In 2000, the lead role was sung by Japanese-American soprano Keiko Kagawa Hamilton, and in 2006 the Finnish-Canadian soprano Eilana Lappalainen played Madama Butterfly. “There is no caveat in Puccini’s book that says you have to cast Japanese singers in their opera,” Butler said.
“I am a firm believer of looking at a situation or a production in the timeframe that it was written,” Butler continued. “Where the composer was from, what he tried to present at the time, the entire historical aspects of the show.”
Butler is also the chairwoman of the artist committee for NOVA, which identifies possible plays the performing arts company’s season.
When The Mikado was considered, Butler said she pushed for the opera to be staged as a youth production. “The Mikado is a legendary opera, and is something that is controversial in some cities, but most directors now – you can alter the score to fit sensitivity issues, which we have done.”
Butler said The Mikado was selected for the music and to fit into the 2018-19 season theme, Myths and Legends. “We looked at all kinds of Gilbert and Sullivan productions,” she said.
Butler knew of the potential controversy in staging the Mikado, and said she told the board and the artistic committee and informed the Heart Mountain Foundation that they were performing The Mikado. They did not receive a reply, Butler said.
There are many shows that create controversy or discussion, and portraying different races is addressed in every single show, Butler said. “It’s called acting.”
She referenced a 2015 production of “Amahl and the Night Visitors,” an opera set in Bethlehem after the birth of Christ that has a role of a Moroccan king. "There are very few Moroccan or Middle Eastern opera singers in Billings,” Butler said.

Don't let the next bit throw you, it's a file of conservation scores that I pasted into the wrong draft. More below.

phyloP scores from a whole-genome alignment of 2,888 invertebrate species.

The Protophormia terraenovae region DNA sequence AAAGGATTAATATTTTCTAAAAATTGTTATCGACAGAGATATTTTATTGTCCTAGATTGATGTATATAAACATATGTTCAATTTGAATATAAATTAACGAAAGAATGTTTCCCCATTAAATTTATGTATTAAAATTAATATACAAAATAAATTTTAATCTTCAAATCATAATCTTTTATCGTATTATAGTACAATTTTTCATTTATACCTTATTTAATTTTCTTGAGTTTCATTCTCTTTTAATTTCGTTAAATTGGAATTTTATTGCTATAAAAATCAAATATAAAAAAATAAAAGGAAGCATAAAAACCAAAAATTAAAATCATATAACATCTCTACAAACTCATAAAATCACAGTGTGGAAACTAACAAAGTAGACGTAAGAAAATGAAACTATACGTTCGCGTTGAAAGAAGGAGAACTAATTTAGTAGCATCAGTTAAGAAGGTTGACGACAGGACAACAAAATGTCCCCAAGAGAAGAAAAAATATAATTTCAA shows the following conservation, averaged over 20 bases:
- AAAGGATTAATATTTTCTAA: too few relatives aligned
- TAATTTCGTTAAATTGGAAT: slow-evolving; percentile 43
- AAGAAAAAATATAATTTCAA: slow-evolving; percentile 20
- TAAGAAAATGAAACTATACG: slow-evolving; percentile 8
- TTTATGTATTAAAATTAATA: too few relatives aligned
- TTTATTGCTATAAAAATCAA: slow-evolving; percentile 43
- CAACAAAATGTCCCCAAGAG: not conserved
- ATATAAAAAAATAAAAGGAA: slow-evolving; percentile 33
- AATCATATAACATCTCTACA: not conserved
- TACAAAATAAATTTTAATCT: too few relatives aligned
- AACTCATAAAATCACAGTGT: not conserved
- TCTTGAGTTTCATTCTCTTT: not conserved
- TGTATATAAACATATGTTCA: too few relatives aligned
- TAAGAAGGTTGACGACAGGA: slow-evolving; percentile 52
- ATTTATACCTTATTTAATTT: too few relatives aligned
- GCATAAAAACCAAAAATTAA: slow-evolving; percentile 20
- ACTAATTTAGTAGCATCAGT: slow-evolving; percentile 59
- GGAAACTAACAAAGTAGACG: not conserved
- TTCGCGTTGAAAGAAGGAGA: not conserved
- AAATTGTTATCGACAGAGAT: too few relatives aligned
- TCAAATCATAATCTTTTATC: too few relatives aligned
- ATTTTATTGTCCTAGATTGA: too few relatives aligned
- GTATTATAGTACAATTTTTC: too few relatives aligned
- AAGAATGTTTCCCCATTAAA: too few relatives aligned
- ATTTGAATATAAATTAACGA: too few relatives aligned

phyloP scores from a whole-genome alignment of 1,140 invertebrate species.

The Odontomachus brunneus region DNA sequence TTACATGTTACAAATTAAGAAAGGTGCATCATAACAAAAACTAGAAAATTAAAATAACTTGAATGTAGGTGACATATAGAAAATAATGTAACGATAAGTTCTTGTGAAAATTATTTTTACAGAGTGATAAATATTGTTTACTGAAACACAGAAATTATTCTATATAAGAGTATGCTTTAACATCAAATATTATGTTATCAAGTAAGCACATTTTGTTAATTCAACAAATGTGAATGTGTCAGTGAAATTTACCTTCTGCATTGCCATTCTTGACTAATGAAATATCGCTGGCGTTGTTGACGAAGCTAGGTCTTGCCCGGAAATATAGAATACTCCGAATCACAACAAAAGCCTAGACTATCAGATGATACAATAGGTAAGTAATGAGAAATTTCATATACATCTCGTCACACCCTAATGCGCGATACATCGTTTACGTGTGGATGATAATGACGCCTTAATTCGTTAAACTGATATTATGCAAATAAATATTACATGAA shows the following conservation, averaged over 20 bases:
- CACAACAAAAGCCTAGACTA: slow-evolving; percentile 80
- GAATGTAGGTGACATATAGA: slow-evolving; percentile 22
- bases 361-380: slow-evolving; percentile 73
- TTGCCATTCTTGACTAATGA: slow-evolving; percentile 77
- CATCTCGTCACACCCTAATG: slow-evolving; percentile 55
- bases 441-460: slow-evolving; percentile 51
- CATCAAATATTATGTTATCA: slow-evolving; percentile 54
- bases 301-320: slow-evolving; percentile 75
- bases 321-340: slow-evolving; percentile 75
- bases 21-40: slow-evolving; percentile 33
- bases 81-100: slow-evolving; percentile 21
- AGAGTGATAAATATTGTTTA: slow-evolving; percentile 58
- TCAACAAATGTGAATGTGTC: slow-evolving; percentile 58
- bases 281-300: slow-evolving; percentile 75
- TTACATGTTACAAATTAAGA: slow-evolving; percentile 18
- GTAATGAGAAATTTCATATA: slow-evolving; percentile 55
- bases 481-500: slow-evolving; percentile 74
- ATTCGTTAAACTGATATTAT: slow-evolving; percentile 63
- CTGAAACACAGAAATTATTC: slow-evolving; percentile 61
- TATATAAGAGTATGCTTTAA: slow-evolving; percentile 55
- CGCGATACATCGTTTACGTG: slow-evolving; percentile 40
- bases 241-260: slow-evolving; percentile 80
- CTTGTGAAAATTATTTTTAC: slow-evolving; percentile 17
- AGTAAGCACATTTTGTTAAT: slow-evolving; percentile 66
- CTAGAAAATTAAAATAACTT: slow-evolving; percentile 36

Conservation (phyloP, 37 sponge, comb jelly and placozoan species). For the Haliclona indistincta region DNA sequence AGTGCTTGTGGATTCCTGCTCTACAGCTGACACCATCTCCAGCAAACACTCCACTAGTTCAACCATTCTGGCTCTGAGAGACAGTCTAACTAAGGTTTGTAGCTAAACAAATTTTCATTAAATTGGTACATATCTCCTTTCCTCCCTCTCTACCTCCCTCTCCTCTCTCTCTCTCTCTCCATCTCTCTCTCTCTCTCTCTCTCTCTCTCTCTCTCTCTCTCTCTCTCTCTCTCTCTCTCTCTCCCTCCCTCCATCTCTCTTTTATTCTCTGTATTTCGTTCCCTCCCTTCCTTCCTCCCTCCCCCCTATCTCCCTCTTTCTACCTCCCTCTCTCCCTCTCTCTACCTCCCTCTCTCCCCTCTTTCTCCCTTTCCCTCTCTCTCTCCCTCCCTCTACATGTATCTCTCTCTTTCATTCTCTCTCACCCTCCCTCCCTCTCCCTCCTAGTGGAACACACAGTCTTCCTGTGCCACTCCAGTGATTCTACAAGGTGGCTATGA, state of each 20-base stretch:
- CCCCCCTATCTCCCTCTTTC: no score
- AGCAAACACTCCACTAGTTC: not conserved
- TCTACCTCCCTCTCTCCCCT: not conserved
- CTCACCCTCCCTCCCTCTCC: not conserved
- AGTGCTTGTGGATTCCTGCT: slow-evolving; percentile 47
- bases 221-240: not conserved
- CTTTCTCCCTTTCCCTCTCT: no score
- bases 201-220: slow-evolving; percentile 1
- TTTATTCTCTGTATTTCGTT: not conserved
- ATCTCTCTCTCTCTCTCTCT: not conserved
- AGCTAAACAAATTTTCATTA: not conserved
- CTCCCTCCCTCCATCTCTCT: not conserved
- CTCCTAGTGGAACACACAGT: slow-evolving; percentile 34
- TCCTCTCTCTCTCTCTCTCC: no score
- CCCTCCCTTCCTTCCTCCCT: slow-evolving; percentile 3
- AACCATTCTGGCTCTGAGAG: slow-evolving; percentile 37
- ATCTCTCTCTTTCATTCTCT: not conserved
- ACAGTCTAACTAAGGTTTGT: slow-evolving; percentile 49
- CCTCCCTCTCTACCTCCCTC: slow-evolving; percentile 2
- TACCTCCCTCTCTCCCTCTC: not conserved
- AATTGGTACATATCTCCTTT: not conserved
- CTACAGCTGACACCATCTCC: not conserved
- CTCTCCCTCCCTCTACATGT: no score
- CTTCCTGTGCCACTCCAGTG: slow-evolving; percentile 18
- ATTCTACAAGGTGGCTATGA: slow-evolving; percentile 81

Though non-Asian actors have portrayed Japanese characters with stark white makeup, “we’ve never done yellow face,” Butler maintains.
The term “yellow face” refers to makeup and costuming used by non-Asian performers playing the role of an Asian person, often with exaggerated stereotypes.
“The only time we have had a lot of concern was the Mikado, because it was a child’s production,” Butler said. “We are not teaching children racial profiling, so we wanted to make sure they know who the composers were, what the story is about, and why we changed the location, so that they can have a more imaginative production.”
Dodie Rife, managing producer for NOVA, said she knew people were going to react to the season announcement that contained The Mikado.
“Our youth productions are about bringing old and new to the kids, so that they can see we don’t start here and move forward,” Rife said. "There’s a whole history of theater. That is what theater is for, storytelling. We are teaching kids to tell stories.”
To ensure they were seeing the production from multiple viewpoints, three directors and a stage manager took on NOVA’s youth production of The Mikado, “to keep an eye on each other” said Janie Sutton, who along with DeLaney Hardy and Ginger Roll, co-directs the performance.
Thirteen children from elementary to high school grades are appearing in the show. They’ve been rehearsing for about six weeks.